But saying them out loud in your voice may not be enough.
Writing in character voices is key to making those characters sound different, to get their personalities to come through in the dialogue. Because their voices will greatly affect the choice of words you settle on. If you’re just writing in your voice, you will pick words you will use. If you try words you would never use, they’ll sound awkward and weird. Put on a the voice as you write and you’ll very quickly find yourself putting sentences together differently.
For example, I recently rewatched an episode of Planet Cosmo and found myself laughing at Lifter’s choice of words – “Are you sure, sweetie? I can rustle up quite a breeze!” I thought, oh that’s good, I would never use the phrase “rustle up”. Then I had to remind myself that I wrote those words. But in a way, I guess Lifter said them. I just listened and wrote them down.
So it’s really important to write in character voices.
But I would take this a stage further and say that those of us reading scripts (script editors, producers, directors etc.) should try to read in character voices. You might not yet know exactly how they should sound but give it a go based on what you know of the characters. It will make those lines read very differently. For example, Cranky in Punky (written by the wonderful Andrew Brenner) has lines that can look very harsh and not age-appropriate on the page. But Cranky’s voice (Paul Tylak) gives her a comic quality that completely disarms the lines and makes them work beautifully. They become very funny. Similarly when I wrote Dad in Planet Cosmo, some of his lines looked rude, selfish and sometimes even mean. But say them in Dad’s voice and they become light and funny, losing their weight. How those words sound out loud in a character voice is what counts – that’s what children will hear.
It is always a challenge to make characters work and a greater challenge to make them work well. Working with the character voices is a way of helping their inner personalities and differences come out, and a great way of getting those words on (and off) the page.
On Monday, I attended the launch of RTÉjr, Ireland’s new dedicated children’s channel. Broadcasting twelve hours a day, the channel brings content directly to Irish children, expanding what was once a block on RTÉ2 into a full channel sitting along with all the other children’s channels on Sky, UPC and Saorview. Now I should point out that I have five shows currently airing on the channel so it’s likely I would say some pleasant things about it – I have been referring to the channel as my ‘showreel’, after all. But there is more to RTÉjr than just being a place to catch some of my shows.
RTÉjr is a big positive step for all Irish children. An important step. Here is why -
It is a dedicated children’s channel focusing on children aged seven and under. I have previously expressed my appreciation for dedicated children’s channels on this site. I feel they give parents more control, lessen the risk of inappropriate content and they simply make it easier to pick and choose what our children watch.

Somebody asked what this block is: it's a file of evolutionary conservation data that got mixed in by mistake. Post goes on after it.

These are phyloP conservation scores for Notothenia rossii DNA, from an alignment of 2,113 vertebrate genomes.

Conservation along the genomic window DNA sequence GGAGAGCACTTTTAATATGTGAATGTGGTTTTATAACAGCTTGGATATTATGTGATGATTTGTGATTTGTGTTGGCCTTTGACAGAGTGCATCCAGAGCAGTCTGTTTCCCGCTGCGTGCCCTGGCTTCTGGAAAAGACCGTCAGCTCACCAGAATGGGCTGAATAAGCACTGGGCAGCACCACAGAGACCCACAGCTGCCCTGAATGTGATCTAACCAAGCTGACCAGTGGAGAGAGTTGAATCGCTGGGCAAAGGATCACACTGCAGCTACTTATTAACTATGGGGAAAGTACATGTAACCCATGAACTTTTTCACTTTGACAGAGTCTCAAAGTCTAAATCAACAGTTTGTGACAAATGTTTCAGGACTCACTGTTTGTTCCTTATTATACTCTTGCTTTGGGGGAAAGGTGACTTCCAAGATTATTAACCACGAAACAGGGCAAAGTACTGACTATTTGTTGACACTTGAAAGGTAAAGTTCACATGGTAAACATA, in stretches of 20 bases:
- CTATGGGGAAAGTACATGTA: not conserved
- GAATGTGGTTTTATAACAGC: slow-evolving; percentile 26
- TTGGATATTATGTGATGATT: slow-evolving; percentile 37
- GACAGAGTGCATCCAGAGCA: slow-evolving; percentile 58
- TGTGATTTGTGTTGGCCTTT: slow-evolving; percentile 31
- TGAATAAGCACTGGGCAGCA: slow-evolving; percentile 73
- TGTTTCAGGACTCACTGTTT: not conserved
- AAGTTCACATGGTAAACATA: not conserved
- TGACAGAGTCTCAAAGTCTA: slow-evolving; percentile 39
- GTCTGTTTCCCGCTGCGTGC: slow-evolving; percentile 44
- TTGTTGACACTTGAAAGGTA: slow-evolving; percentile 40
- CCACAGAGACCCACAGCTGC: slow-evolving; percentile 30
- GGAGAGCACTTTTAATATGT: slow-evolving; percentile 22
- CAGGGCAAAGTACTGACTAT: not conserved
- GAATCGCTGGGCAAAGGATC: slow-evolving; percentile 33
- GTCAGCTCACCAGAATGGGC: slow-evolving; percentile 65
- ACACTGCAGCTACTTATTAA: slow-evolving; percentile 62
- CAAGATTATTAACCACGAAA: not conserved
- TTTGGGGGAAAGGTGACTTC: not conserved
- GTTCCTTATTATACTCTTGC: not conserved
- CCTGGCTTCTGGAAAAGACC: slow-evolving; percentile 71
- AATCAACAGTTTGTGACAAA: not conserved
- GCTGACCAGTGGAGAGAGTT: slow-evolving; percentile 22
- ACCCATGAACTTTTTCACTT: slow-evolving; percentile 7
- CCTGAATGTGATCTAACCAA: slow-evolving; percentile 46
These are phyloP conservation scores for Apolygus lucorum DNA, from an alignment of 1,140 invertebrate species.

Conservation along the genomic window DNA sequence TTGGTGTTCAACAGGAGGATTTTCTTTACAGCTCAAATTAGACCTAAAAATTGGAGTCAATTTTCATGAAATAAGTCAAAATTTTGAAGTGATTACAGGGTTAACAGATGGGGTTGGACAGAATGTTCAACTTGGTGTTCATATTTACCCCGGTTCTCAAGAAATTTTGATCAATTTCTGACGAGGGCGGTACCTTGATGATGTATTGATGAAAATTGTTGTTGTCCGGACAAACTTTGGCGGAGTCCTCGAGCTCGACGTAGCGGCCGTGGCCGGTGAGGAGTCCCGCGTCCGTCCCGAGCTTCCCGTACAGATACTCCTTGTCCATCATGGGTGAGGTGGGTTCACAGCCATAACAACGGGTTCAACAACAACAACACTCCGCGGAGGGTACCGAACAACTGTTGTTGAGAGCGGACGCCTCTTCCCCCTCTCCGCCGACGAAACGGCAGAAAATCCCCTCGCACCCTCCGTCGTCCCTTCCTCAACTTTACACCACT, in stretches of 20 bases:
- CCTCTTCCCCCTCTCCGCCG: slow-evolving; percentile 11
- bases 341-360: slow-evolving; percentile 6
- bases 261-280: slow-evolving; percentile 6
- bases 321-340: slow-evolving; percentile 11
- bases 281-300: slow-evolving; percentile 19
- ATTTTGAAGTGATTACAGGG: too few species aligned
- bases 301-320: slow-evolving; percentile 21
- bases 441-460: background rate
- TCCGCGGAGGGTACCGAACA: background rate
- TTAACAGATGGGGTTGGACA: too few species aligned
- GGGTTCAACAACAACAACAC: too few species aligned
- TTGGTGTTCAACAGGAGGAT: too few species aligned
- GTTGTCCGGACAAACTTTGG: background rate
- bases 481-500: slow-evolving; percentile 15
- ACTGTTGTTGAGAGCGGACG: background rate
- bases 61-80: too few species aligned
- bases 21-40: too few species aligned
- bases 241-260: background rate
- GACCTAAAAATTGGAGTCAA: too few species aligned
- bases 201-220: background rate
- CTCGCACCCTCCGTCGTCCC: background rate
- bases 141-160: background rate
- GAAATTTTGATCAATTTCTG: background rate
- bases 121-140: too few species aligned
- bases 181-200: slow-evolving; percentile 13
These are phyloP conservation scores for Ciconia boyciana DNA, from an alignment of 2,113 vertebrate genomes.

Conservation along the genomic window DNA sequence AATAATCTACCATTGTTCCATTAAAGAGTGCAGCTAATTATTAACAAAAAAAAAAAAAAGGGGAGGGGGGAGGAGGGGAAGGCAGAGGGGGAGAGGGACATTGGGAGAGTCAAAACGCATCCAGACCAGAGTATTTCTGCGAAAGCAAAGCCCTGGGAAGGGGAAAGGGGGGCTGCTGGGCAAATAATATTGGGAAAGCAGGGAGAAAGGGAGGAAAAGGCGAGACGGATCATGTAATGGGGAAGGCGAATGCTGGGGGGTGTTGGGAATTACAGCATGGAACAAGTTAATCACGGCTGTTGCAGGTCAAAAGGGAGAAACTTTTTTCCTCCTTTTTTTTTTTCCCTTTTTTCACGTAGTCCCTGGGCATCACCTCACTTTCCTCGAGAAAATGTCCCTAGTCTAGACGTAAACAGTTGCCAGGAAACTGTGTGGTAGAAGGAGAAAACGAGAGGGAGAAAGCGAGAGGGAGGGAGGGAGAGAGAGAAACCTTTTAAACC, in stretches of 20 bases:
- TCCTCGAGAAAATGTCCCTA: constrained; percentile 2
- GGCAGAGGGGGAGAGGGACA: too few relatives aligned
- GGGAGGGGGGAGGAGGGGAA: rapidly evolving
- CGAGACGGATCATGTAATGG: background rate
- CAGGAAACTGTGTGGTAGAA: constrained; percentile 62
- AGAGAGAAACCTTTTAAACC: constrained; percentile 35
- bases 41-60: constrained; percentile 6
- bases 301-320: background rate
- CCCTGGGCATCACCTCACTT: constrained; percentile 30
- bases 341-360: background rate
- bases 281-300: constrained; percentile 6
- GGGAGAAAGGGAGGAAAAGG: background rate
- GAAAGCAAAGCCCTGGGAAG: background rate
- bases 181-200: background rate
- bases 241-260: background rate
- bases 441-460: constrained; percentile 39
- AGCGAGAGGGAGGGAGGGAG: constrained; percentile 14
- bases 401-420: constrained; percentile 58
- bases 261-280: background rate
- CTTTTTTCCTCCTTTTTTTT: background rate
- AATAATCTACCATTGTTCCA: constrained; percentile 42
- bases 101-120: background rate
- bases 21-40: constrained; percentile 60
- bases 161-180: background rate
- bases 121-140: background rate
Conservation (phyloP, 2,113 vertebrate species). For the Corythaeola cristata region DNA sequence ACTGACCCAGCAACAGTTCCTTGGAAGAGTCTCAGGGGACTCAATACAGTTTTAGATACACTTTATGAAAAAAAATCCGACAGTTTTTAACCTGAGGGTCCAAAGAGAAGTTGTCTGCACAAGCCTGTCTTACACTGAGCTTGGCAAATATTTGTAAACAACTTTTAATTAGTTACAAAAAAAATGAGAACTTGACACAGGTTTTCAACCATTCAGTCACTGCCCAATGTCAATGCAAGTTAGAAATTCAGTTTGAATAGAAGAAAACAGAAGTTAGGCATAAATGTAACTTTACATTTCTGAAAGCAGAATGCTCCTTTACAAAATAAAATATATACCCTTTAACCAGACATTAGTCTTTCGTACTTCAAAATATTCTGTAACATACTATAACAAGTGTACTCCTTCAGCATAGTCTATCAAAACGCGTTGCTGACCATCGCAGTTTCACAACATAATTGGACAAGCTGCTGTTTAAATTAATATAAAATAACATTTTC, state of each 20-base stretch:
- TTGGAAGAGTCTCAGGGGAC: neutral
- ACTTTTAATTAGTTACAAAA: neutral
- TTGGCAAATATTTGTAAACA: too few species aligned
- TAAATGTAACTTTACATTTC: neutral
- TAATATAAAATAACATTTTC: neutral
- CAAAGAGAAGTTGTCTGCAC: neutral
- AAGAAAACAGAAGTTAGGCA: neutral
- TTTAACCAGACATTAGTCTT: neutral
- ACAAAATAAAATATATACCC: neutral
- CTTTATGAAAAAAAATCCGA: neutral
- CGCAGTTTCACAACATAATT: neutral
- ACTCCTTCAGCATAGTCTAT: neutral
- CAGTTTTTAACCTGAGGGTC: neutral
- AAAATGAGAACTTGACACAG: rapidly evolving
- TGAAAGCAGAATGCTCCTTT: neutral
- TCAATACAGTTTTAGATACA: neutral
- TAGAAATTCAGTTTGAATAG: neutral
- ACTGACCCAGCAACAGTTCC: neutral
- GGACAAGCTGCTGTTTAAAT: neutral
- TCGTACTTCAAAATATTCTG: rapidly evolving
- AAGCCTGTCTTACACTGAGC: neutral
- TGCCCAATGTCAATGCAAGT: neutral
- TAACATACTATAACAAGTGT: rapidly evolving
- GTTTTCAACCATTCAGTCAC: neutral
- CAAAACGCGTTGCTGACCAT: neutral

It is a channel focusing on delivering specifically to Irish children. Local content is so important to children. Each country has its own culture, its own ways of looking at the world. That unique point of view should be represented in the shows kids watch. Anyone in children’s content will know just how difficult that is to achieve ‘ most shows need to be sold all over the world to stand a chance of breaking even so how can they be culturally specific? Well, that’s why local content in any country needs support.
RTÉjr has, yes, content bought in from abroad but it also currently carries a large amount of content created here in Ireland for Irish children. For example, one of my own shows now airing on the channel, Ballybraddan, is about Irish children playing hurling, an Irish sport. That show just couldn’t be made anywhere else. And it is wonderful now to see it sitting in the schedule, seeing it among the NickJrs, the Disney Juniors and all the other juniors. And RTÉ’s own produced content (of which I am not involved with) has jumped in quality recently and the level of talent has risen. So it is not just content tailored for Irish children, it is better content for Irish children.
The biggest part of this whole channel for me as a parent?
RTÉjr carries no advertising. None.
It was so encouraging to hear RTÉ’s Director General, Noel Curran, focus on that point at the channel’s launch on Monday, calling the lack of advertising a strong statement and positive for parents, while expressing his and RTÉ’s commitment to children and the new channel.
So what we have now with RTÉjr is an ad-free channel, focused on children aged seven and under, delivering some uniquely Irish content that children just can’t get anywhere else.
As a creator, a producer of content, RTÉjr offers a home for existing content and makes it much more accessible for our audience. With the channel sitting in the Kids section, it is now far more likely that children and parents will see our shows, take a chance on them over some of the more international content. It also creates a need for new content. The challenge laid down by the channel and the commitment is to keep it relevant, keep it current. Oh there will be budgetary constraints (there always are), but this channel will need content as it evolves. And with such a strong start, I am looking forward to seeing the channel grow.